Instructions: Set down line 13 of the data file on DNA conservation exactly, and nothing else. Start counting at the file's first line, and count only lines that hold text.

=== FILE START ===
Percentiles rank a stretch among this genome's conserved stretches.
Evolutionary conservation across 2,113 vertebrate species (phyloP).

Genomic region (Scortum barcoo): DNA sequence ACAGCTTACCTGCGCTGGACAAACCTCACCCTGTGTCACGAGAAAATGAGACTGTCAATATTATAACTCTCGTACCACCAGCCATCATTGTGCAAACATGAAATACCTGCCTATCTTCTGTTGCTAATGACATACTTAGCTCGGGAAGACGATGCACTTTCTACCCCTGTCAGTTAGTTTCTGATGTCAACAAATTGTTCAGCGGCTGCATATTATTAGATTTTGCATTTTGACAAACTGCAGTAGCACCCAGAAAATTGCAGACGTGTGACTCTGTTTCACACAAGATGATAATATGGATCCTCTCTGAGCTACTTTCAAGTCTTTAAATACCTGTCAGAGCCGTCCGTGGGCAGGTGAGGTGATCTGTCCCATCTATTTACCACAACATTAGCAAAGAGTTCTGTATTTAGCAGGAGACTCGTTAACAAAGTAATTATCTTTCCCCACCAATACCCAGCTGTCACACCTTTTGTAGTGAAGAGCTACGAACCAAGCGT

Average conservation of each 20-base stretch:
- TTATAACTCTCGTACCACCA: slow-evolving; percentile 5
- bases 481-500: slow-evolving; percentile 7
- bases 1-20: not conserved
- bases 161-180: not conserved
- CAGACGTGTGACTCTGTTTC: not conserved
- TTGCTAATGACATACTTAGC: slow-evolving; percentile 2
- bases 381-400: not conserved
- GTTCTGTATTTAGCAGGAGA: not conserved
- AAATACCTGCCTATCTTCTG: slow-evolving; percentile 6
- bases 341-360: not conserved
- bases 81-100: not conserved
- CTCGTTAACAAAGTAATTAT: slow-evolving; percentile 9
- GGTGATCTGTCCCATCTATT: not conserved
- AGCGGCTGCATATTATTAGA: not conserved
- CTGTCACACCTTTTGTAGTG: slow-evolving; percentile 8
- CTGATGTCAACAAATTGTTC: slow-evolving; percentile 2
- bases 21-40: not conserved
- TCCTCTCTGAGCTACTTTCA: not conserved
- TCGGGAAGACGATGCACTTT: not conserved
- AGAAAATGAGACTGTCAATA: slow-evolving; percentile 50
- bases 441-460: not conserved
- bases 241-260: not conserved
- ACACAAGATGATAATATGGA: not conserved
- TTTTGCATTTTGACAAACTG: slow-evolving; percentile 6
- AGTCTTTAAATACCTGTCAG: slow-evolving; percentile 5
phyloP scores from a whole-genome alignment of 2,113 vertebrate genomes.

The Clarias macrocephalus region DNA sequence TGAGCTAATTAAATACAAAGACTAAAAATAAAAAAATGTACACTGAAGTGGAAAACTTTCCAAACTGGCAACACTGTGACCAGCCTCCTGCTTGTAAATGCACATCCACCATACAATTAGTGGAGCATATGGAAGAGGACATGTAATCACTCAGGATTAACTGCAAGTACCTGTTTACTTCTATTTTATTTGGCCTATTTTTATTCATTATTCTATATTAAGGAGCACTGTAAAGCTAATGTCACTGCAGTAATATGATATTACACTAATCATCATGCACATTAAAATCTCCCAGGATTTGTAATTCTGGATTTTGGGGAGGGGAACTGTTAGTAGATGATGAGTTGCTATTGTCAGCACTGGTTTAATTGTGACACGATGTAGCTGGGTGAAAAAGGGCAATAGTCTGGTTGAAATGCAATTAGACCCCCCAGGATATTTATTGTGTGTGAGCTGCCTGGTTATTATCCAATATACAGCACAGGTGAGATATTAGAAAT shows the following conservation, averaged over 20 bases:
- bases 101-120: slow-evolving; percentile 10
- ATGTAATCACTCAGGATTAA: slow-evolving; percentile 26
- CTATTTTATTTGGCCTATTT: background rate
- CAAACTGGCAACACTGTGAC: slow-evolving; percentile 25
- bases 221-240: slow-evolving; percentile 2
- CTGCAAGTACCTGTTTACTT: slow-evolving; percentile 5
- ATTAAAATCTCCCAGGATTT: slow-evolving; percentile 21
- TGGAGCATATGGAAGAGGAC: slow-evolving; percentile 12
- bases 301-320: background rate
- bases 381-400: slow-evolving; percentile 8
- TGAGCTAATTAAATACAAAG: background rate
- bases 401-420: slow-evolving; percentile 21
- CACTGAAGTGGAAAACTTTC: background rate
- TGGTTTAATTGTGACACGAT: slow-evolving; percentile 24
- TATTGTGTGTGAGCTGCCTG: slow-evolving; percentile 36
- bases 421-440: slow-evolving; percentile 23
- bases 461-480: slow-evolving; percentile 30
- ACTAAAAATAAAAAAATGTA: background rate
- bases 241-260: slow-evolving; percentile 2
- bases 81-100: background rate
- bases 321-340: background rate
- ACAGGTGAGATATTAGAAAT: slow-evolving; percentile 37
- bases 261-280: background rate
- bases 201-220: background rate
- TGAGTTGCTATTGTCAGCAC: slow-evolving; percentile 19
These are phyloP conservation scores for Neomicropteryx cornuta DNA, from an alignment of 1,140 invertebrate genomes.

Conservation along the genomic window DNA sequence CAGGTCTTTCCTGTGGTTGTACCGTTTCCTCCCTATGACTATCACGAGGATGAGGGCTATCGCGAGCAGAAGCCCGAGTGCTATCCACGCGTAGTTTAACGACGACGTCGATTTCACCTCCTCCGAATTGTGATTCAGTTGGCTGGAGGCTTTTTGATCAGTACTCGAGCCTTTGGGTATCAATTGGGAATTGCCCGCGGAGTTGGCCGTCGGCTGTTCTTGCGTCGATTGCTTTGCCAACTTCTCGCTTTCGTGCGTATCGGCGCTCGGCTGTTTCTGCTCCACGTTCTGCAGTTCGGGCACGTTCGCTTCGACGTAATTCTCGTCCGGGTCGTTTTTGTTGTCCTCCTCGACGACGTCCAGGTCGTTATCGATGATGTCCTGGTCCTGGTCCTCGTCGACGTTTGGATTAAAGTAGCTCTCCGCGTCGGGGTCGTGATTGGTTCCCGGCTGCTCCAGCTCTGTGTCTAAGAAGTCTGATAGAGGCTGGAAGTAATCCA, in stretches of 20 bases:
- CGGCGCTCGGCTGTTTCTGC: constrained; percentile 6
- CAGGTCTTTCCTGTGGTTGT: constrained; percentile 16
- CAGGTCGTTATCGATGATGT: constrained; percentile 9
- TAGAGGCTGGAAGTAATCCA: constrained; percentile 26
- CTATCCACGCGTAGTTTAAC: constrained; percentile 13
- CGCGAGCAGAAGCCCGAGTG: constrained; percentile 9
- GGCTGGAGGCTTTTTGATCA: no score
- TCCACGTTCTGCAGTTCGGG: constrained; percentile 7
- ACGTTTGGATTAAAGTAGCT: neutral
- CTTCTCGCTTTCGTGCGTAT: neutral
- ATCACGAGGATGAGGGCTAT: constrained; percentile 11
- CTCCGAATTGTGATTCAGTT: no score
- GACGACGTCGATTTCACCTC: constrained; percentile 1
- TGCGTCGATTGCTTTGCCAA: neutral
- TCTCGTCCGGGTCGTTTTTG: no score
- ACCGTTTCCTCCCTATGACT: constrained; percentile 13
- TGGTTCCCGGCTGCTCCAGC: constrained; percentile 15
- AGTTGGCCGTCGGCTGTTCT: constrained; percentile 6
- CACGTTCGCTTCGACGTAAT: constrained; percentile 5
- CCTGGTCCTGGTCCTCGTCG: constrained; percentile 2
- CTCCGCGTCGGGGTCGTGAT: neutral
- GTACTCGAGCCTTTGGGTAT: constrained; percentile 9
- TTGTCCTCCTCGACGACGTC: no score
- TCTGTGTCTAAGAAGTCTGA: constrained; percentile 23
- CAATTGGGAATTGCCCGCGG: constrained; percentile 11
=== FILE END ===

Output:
- AAATACCTGCCTATCTTCTG: slow-evolving; percentile 6